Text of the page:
10/09/2015 10:02AM

American Pharoah, Beholder work for Classic

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Barbara D. Livingston
American Pharoah worked five furlongs in 1:01.20 on Friday.

ARCADIA, Calif. – American Pharoah and Beholder, the top two ante-post choices for the $5 million Breeders’ Cup Classic at Keeneland on Oct. 31, both worked just minutes apart Friday morning at Santa Anita, causing Richard Mandella, Beholder’s trainer, to remark, “We should have just worked them in company.”

Both worked without company at around 6:35 a.m., shortly after the first of the three renovation breaks. It was ladies first, as Beholder came onto the track shortly before American Pharoah and was the first of the two to drill. This was her first work since capturing the Grade 1 Zenyatta Stakes 13 days earlier.

Exercise rider Janine Painter was aboard Beholder, who started her work at the half-mile pole and continued out to the seven-furlong pole for a five-furlong drill. Santa Anita’s clockers had her in 1:02, and because Beholder was going along so easily, they designated the work as “breezing,” which is given out stingily in California. Most works here are labeled "handily." Of the 112 works at Santa Anita on Friday, only Beholder's was labeled "breezing."

“She was just cruising. We weren’t looking to do much,” Mandella said. “She couldn’t look much better.”

Beholder is scheduled to have one more work at Santa Anita next week before leaving for Keeneland on Oct. 19. She will have her final work for the Breeders’ Cup Classic at Keeneland.

Beholder, a two-time Eclipse Award winner, is a two-time Breeders’ Cup winner, having captured the Juvenile Fillies in 2012 and the Distaff in 2013. If she wins the Classic, she will be the first horse to win three different Breeders’ Cup races.

American Pharoah, the Triple Crown winner and last year’s champion 2-year-old male, had regular work rider Martin Garcia aboard for his drill, officially five furlongs in 1:01.20. As with Beholder, American Pharoah broke off closer to the half-mile pole and went out into the clubhouse turn, a fairly common practice for workouts for trainer Bob Baffert.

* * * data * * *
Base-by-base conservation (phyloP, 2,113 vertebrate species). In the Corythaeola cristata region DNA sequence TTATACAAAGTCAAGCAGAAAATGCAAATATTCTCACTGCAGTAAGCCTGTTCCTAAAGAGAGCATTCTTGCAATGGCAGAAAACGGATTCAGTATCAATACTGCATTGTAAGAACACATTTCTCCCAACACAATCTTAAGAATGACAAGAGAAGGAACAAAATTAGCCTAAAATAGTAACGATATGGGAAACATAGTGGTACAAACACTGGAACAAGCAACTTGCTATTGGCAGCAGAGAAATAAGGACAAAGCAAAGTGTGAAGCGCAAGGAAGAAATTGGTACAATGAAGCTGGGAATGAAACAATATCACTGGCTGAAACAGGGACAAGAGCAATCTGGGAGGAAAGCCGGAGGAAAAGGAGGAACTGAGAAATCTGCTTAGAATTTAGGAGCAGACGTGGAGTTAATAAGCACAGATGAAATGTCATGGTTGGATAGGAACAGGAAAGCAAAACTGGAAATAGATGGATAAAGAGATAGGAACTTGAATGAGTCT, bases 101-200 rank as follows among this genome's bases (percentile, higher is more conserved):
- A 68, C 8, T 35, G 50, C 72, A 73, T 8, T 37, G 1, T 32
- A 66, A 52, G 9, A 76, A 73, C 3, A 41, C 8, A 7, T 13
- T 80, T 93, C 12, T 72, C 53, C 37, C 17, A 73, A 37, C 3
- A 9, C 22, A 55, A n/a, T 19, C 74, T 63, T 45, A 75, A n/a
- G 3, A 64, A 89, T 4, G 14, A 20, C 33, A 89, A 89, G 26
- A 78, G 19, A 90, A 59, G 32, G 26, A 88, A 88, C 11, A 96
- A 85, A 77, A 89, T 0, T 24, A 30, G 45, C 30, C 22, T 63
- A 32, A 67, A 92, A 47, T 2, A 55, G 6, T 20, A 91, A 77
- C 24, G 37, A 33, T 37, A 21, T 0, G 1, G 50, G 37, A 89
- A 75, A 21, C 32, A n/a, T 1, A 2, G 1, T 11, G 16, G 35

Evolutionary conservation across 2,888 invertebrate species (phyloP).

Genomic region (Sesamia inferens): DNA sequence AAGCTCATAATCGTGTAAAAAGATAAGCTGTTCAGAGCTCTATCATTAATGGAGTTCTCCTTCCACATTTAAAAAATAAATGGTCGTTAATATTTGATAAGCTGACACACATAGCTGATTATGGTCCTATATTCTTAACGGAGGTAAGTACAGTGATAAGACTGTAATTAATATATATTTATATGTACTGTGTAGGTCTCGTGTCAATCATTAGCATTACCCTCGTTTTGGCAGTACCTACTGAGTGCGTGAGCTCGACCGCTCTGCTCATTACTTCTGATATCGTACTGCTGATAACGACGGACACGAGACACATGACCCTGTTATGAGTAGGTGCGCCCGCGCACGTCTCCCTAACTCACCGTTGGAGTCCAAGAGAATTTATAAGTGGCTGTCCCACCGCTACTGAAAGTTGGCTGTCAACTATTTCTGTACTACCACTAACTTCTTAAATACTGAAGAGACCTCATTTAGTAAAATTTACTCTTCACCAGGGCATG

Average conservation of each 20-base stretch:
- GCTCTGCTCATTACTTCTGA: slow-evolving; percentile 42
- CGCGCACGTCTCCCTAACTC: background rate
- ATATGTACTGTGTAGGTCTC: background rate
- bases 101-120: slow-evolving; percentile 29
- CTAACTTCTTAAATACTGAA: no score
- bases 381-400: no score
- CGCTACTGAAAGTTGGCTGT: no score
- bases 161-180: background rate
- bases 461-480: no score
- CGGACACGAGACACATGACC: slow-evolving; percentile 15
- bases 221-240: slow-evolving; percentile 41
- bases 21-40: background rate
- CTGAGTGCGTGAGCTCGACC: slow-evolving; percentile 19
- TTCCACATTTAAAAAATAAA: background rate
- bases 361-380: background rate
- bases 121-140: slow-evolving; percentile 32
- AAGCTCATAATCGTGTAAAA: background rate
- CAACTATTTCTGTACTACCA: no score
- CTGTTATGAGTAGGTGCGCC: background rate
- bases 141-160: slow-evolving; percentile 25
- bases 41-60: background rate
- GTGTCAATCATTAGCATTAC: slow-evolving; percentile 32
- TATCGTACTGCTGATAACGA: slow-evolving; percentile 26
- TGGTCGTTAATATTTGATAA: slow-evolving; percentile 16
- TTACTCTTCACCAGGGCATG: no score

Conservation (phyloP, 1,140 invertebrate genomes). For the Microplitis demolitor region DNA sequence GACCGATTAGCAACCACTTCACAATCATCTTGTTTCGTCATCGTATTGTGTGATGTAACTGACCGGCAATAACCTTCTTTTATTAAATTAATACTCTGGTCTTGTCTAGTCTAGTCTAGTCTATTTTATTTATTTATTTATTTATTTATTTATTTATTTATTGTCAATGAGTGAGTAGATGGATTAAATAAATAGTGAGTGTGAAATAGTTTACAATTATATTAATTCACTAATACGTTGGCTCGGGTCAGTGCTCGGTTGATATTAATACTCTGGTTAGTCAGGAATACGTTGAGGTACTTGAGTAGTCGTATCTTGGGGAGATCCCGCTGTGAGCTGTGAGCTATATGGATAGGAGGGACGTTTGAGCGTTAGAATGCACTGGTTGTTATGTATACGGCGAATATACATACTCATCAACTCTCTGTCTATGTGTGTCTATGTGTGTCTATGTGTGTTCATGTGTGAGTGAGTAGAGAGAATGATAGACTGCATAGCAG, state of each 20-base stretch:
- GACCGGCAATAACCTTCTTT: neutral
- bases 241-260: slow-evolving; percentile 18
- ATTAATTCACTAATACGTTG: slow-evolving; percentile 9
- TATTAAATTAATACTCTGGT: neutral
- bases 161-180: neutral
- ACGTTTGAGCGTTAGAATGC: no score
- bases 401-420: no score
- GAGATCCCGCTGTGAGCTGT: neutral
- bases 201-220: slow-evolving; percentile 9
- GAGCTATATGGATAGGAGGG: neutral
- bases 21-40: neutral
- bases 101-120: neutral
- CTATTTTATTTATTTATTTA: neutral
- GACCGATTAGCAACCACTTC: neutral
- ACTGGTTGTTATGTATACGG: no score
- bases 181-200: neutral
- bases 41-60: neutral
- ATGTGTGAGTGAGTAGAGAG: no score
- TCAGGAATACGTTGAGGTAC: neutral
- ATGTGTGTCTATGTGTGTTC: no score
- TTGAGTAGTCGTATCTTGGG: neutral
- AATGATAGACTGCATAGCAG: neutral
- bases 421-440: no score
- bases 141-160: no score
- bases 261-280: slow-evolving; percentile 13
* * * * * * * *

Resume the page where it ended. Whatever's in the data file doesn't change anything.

“I didn’t want to do a whole lot,” Baffert said. “We start to get serious next week.”

After Friday’s work, Garcia let American Pharoah gallop out all the way into the backstretch and let him continue around to upper stretch instead of pulling him up on the backside and coming back clockwise along the outside fence. Baffert, walking along the apron, met up with Garcia and American Pharoah near the furlong pole. After Garcia maneuvered American Pharoah to the outside fence, he said to Baffert, “He’s feeling really good.”

Baffert elaborated, saying, “He wanted to do more.”

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This was the fourth work for American Pharoah since the Grade 1 Travers Stakes, his lone loss this year. He will have all his pre-Breeders’ Cup workouts at Santa Anita before heading to Kentucky for the final start of his career.

Baffert and Mandella watched the works about 150 yards from one another, but both kept their eyes on their chief rivals. As American Pharoah came through the lane moments after Beholder, Mandella said, “This guy is working pretty good, too.”

Baffert said he waited for Beholder to complete her work before telling Garcia, via radio, to turn American Pharoah loose.

“They always work good,” Baffert said.

By 6:50, both horses were off the track.

“What do we do now?” Baffert asked. “Go back to bed?”